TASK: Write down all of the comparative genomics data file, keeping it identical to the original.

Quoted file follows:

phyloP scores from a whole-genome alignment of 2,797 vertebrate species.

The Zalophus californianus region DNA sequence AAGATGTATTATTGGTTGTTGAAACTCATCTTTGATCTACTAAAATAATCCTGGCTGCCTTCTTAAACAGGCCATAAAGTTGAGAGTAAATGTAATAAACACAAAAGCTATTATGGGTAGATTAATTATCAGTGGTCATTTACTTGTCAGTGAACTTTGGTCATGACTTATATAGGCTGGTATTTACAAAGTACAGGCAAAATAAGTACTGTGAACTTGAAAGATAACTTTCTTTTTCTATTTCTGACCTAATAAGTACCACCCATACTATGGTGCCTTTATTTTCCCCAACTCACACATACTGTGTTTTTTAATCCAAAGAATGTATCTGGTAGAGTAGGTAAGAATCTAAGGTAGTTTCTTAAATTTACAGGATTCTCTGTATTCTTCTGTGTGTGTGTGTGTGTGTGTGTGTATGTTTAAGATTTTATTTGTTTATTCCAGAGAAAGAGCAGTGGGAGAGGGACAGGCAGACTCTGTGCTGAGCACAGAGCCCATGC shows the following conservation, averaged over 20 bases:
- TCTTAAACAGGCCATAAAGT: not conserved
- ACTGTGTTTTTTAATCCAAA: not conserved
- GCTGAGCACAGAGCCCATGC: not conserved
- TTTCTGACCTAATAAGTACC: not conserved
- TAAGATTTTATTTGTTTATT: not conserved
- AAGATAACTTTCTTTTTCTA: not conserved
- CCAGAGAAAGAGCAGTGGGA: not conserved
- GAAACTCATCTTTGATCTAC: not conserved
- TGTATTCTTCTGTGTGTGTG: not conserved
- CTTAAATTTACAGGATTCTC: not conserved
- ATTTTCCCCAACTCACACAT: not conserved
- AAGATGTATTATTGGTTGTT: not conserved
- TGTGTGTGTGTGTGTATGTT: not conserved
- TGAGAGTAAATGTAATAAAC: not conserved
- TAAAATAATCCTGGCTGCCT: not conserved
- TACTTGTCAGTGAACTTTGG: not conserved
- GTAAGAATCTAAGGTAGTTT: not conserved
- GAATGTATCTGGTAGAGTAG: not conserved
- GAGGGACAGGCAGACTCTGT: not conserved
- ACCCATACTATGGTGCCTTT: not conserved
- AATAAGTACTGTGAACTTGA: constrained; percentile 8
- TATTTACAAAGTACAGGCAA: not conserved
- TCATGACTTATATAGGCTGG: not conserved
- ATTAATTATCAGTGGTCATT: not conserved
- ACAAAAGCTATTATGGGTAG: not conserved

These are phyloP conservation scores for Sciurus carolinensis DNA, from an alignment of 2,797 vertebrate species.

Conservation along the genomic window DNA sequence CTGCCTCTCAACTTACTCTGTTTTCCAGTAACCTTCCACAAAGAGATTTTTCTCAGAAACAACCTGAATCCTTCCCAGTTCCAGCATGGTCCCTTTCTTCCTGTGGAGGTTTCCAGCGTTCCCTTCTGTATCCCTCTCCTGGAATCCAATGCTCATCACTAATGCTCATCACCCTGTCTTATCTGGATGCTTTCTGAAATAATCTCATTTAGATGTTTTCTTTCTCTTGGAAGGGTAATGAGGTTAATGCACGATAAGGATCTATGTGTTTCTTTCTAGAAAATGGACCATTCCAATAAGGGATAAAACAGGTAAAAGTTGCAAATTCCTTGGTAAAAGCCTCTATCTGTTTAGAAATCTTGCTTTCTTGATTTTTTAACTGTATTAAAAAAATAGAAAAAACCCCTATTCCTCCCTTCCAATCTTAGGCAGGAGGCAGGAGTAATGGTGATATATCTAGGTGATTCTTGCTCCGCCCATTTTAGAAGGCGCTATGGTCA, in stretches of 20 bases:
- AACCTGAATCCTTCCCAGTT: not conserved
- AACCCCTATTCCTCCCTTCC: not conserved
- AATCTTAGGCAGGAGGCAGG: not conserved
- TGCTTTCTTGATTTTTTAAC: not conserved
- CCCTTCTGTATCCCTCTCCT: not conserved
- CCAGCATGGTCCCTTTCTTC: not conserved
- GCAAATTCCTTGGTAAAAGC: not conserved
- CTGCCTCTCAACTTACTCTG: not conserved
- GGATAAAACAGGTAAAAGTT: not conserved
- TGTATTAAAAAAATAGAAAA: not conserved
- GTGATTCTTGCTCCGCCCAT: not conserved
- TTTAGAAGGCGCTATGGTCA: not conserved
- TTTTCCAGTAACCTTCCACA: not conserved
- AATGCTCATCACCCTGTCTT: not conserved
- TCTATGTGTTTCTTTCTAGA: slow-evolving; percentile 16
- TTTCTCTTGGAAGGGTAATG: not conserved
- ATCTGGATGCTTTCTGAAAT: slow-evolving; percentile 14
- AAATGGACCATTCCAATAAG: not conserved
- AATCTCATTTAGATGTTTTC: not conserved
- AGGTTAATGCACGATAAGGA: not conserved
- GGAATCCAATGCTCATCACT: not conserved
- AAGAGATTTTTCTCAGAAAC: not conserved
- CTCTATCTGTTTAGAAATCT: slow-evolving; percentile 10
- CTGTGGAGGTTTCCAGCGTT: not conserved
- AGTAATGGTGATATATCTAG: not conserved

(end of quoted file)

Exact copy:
phyloP scores from a whole-genome alignment of 2,797 vertebrate species.

The Zalophus californianus region DNA sequence AAGATGTATTATTGGTTGTTGAAACTCATCTTTGATCTACTAAAATAATCCTGGCTGCCTTCTTAAACAGGCCATAAAGTTGAGAGTAAATGTAATAAACACAAAAGCTATTATGGGTAGATTAATTATCAGTGGTCATTTACTTGTCAGTGAACTTTGGTCATGACTTATATAGGCTGGTATTTACAAAGTACAGGCAAAATAAGTACTGTGAACTTGAAAGATAACTTTCTTTTTCTATTTCTGACCTAATAAGTACCACCCATACTATGGTGCCTTTATTTTCCCCAACTCACACATACTGTGTTTTTTAATCCAAAGAATGTATCTGGTAGAGTAGGTAAGAATCTAAGGTAGTTTCTTAAATTTACAGGATTCTCTGTATTCTTCTGTGTGTGTGTGTGTGTGTGTGTGTATGTTTAAGATTTTATTTGTTTATTCCAGAGAAAGAGCAGTGGGAGAGGGACAGGCAGACTCTGTGCTGAGCACAGAGCCCATGC shows the following conservation, averaged over 20 bases:
- TCTTAAACAGGCCATAAAGT: not conserved
- ACTGTGTTTTTTAATCCAAA: not conserved
- GCTGAGCACAGAGCCCATGC: not conserved
- TTTCTGACCTAATAAGTACC: not conserved
- TAAGATTTTATTTGTTTATT: not conserved
- AAGATAACTTTCTTTTTCTA: not conserved
- CCAGAGAAAGAGCAGTGGGA: not conserved
- GAAACTCATCTTTGATCTAC: not conserved
- TGTATTCTTCTGTGTGTGTG: not conserved
- CTTAAATTTACAGGATTCTC: not conserved
- ATTTTCCCCAACTCACACAT: not conserved
- AAGATGTATTATTGGTTGTT: not conserved
- TGTGTGTGTGTGTGTATGTT: not conserved
- TGAGAGTAAATGTAATAAAC: not conserved
- TAAAATAATCCTGGCTGCCT: not conserved
- TACTTGTCAGTGAACTTTGG: not conserved
- GTAAGAATCTAAGGTAGTTT: not conserved
- GAATGTATCTGGTAGAGTAG: not conserved
- GAGGGACAGGCAGACTCTGT: not conserved
- ACCCATACTATGGTGCCTTT: not conserved
- AATAAGTACTGTGAACTTGA: constrained; percentile 8
- TATTTACAAAGTACAGGCAA: not conserved
- TCATGACTTATATAGGCTGG: not conserved
- ATTAATTATCAGTGGTCATT: not conserved
- ACAAAAGCTATTATGGGTAG: not conserved

These are phyloP conservation scores for Sciurus carolinensis DNA, from an alignment of 2,797 vertebrate species.

Conservation along the genomic window DNA sequence CTGCCTCTCAACTTACTCTGTTTTCCAGTAACCTTCCACAAAGAGATTTTTCTCAGAAACAACCTGAATCCTTCCCAGTTCCAGCATGGTCCCTTTCTTCCTGTGGAGGTTTCCAGCGTTCCCTTCTGTATCCCTCTCCTGGAATCCAATGCTCATCACTAATGCTCATCACCCTGTCTTATCTGGATGCTTTCTGAAATAATCTCATTTAGATGTTTTCTTTCTCTTGGAAGGGTAATGAGGTTAATGCACGATAAGGATCTATGTGTTTCTTTCTAGAAAATGGACCATTCCAATAAGGGATAAAACAGGTAAAAGTTGCAAATTCCTTGGTAAAAGCCTCTATCTGTTTAGAAATCTTGCTTTCTTGATTTTTTAACTGTATTAAAAAAATAGAAAAAACCCCTATTCCTCCCTTCCAATCTTAGGCAGGAGGCAGGAGTAATGGTGATATATCTAGGTGATTCTTGCTCCGCCCATTTTAGAAGGCGCTATGGTCA, in stretches of 20 bases:
- AACCTGAATCCTTCCCAGTT: not conserved
- AACCCCTATTCCTCCCTTCC: not conserved
- AATCTTAGGCAGGAGGCAGG: not conserved
- TGCTTTCTTGATTTTTTAAC: not conserved
- CCCTTCTGTATCCCTCTCCT: not conserved
- CCAGCATGGTCCCTTTCTTC: not conserved
- GCAAATTCCTTGGTAAAAGC: not conserved
- CTGCCTCTCAACTTACTCTG: not conserved
- GGATAAAACAGGTAAAAGTT: not conserved
- TGTATTAAAAAAATAGAAAA: not conserved
- GTGATTCTTGCTCCGCCCAT: not conserved
- TTTAGAAGGCGCTATGGTCA: not conserved
- TTTTCCAGTAACCTTCCACA: not conserved
- AATGCTCATCACCCTGTCTT: not conserved
- TCTATGTGTTTCTTTCTAGA: slow-evolving; percentile 16
- TTTCTCTTGGAAGGGTAATG: not conserved
- ATCTGGATGCTTTCTGAAAT: slow-evolving; percentile 14
- AAATGGACCATTCCAATAAG: not conserved
- AATCTCATTTAGATGTTTTC: not conserved
- AGGTTAATGCACGATAAGGA: not conserved
- GGAATCCAATGCTCATCACT: not conserved
- AAGAGATTTTTCTCAGAAAC: not conserved
- CTCTATCTGTTTAGAAATCT: slow-evolving; percentile 10
- CTGTGGAGGTTTCCAGCGTT: not conserved
- AGTAATGGTGATATATCTAG: not conserved